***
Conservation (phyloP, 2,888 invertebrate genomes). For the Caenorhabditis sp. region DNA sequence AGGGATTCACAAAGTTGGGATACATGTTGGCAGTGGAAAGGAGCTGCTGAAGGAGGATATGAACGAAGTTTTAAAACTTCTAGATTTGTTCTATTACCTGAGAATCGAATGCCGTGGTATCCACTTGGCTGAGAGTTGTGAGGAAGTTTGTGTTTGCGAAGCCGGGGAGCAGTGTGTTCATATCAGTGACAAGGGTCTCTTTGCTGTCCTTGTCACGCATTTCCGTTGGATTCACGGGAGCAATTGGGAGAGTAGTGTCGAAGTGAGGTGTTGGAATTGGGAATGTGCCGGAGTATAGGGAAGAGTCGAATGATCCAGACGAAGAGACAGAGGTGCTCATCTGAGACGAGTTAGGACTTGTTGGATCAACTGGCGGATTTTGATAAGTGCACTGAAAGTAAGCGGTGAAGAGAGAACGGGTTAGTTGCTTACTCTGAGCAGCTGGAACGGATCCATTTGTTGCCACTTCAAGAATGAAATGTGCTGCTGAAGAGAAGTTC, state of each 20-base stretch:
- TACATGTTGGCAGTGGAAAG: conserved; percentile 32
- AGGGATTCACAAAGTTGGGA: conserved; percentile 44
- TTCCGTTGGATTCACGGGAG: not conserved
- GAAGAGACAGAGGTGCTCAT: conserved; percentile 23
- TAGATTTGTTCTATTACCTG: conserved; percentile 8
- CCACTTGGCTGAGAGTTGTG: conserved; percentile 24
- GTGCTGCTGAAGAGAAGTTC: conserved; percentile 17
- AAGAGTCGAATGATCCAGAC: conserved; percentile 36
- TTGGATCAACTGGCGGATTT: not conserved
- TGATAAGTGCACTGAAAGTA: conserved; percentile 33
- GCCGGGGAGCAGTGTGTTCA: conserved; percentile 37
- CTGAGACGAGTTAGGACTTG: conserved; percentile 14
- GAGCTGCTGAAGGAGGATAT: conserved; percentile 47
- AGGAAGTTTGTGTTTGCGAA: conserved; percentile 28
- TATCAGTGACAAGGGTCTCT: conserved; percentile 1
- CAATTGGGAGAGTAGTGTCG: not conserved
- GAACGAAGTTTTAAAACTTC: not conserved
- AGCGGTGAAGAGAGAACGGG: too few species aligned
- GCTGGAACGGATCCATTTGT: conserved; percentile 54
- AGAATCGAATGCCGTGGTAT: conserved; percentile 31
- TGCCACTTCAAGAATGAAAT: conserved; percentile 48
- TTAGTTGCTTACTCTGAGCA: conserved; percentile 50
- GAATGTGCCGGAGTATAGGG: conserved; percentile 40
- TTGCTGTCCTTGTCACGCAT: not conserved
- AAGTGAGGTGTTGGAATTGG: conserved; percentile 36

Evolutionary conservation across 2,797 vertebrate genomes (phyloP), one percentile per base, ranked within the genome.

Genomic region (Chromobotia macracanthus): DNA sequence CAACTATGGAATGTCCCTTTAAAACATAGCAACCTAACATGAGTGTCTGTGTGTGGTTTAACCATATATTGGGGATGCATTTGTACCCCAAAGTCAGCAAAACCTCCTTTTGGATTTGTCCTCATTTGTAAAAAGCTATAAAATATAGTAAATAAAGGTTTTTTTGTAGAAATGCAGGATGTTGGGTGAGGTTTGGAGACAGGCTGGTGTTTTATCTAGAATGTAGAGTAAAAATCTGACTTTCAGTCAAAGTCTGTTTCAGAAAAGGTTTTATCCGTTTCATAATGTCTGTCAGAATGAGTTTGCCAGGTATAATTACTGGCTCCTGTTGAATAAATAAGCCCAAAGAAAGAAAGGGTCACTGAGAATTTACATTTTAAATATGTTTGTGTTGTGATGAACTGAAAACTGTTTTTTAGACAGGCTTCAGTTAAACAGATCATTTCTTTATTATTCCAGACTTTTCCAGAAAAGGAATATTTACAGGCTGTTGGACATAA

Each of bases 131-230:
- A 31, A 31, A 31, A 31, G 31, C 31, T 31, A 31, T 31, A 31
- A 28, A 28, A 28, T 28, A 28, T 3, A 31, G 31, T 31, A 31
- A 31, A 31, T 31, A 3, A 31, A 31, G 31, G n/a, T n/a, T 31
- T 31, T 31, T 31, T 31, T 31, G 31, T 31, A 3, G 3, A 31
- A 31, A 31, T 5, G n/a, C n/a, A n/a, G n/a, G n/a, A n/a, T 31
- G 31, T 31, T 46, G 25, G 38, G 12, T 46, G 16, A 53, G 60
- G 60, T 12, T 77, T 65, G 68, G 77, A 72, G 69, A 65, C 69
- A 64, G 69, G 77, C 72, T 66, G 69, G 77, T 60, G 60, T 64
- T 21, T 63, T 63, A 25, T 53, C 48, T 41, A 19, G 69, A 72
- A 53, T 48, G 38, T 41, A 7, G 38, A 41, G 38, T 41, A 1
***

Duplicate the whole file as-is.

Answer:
Conservation (phyloP, 2,888 invertebrate genomes). For the Caenorhabditis sp. region DNA sequence AGGGATTCACAAAGTTGGGATACATGTTGGCAGTGGAAAGGAGCTGCTGAAGGAGGATATGAACGAAGTTTTAAAACTTCTAGATTTGTTCTATTACCTGAGAATCGAATGCCGTGGTATCCACTTGGCTGAGAGTTGTGAGGAAGTTTGTGTTTGCGAAGCCGGGGAGCAGTGTGTTCATATCAGTGACAAGGGTCTCTTTGCTGTCCTTGTCACGCATTTCCGTTGGATTCACGGGAGCAATTGGGAGAGTAGTGTCGAAGTGAGGTGTTGGAATTGGGAATGTGCCGGAGTATAGGGAAGAGTCGAATGATCCAGACGAAGAGACAGAGGTGCTCATCTGAGACGAGTTAGGACTTGTTGGATCAACTGGCGGATTTTGATAAGTGCACTGAAAGTAAGCGGTGAAGAGAGAACGGGTTAGTTGCTTACTCTGAGCAGCTGGAACGGATCCATTTGTTGCCACTTCAAGAATGAAATGTGCTGCTGAAGAGAAGTTC, state of each 20-base stretch:
- TACATGTTGGCAGTGGAAAG: conserved; percentile 32
- AGGGATTCACAAAGTTGGGA: conserved; percentile 44
- TTCCGTTGGATTCACGGGAG: not conserved
- GAAGAGACAGAGGTGCTCAT: conserved; percentile 23
- TAGATTTGTTCTATTACCTG: conserved; percentile 8
- CCACTTGGCTGAGAGTTGTG: conserved; percentile 24
- GTGCTGCTGAAGAGAAGTTC: conserved; percentile 17
- AAGAGTCGAATGATCCAGAC: conserved; percentile 36
- TTGGATCAACTGGCGGATTT: not conserved
- TGATAAGTGCACTGAAAGTA: conserved; percentile 33
- GCCGGGGAGCAGTGTGTTCA: conserved; percentile 37
- CTGAGACGAGTTAGGACTTG: conserved; percentile 14
- GAGCTGCTGAAGGAGGATAT: conserved; percentile 47
- AGGAAGTTTGTGTTTGCGAA: conserved; percentile 28
- TATCAGTGACAAGGGTCTCT: conserved; percentile 1
- CAATTGGGAGAGTAGTGTCG: not conserved
- GAACGAAGTTTTAAAACTTC: not conserved
- AGCGGTGAAGAGAGAACGGG: too few species aligned
- GCTGGAACGGATCCATTTGT: conserved; percentile 54
- AGAATCGAATGCCGTGGTAT: conserved; percentile 31
- TGCCACTTCAAGAATGAAAT: conserved; percentile 48
- TTAGTTGCTTACTCTGAGCA: conserved; percentile 50
- GAATGTGCCGGAGTATAGGG: conserved; percentile 40
- TTGCTGTCCTTGTCACGCAT: not conserved
- AAGTGAGGTGTTGGAATTGG: conserved; percentile 36

Evolutionary conservation across 2,797 vertebrate genomes (phyloP), one percentile per base, ranked within the genome.

Genomic region (Chromobotia macracanthus): DNA sequence CAACTATGGAATGTCCCTTTAAAACATAGCAACCTAACATGAGTGTCTGTGTGTGGTTTAACCATATATTGGGGATGCATTTGTACCCCAAAGTCAGCAAAACCTCCTTTTGGATTTGTCCTCATTTGTAAAAAGCTATAAAATATAGTAAATAAAGGTTTTTTTGTAGAAATGCAGGATGTTGGGTGAGGTTTGGAGACAGGCTGGTGTTTTATCTAGAATGTAGAGTAAAAATCTGACTTTCAGTCAAAGTCTGTTTCAGAAAAGGTTTTATCCGTTTCATAATGTCTGTCAGAATGAGTTTGCCAGGTATAATTACTGGCTCCTGTTGAATAAATAAGCCCAAAGAAAGAAAGGGTCACTGAGAATTTACATTTTAAATATGTTTGTGTTGTGATGAACTGAAAACTGTTTTTTAGACAGGCTTCAGTTAAACAGATCATTTCTTTATTATTCCAGACTTTTCCAGAAAAGGAATATTTACAGGCTGTTGGACATAA

Each of bases 131-230:
- A 31, A 31, A 31, A 31, G 31, C 31, T 31, A 31, T 31, A 31
- A 28, A 28, A 28, T 28, A 28, T 3, A 31, G 31, T 31, A 31
- A 31, A 31, T 31, A 3, A 31, A 31, G 31, G n/a, T n/a, T 31
- T 31, T 31, T 31, T 31, T 31, G 31, T 31, A 3, G 3, A 31
- A 31, A 31, T 5, G n/a, C n/a, A n/a, G n/a, G n/a, A n/a, T 31
- G 31, T 31, T 46, G 25, G 38, G 12, T 46, G 16, A 53, G 60
- G 60, T 12, T 77, T 65, G 68, G 77, A 72, G 69, A 65, C 69
- A 64, G 69, G 77, C 72, T 66, G 69, G 77, T 60, G 60, T 64
- T 21, T 63, T 63, A 25, T 53, C 48, T 41, A 19, G 69, A 72
- A 53, T 48, G 38, T 41, A 7, G 38, A 41, G 38, T 41, A 1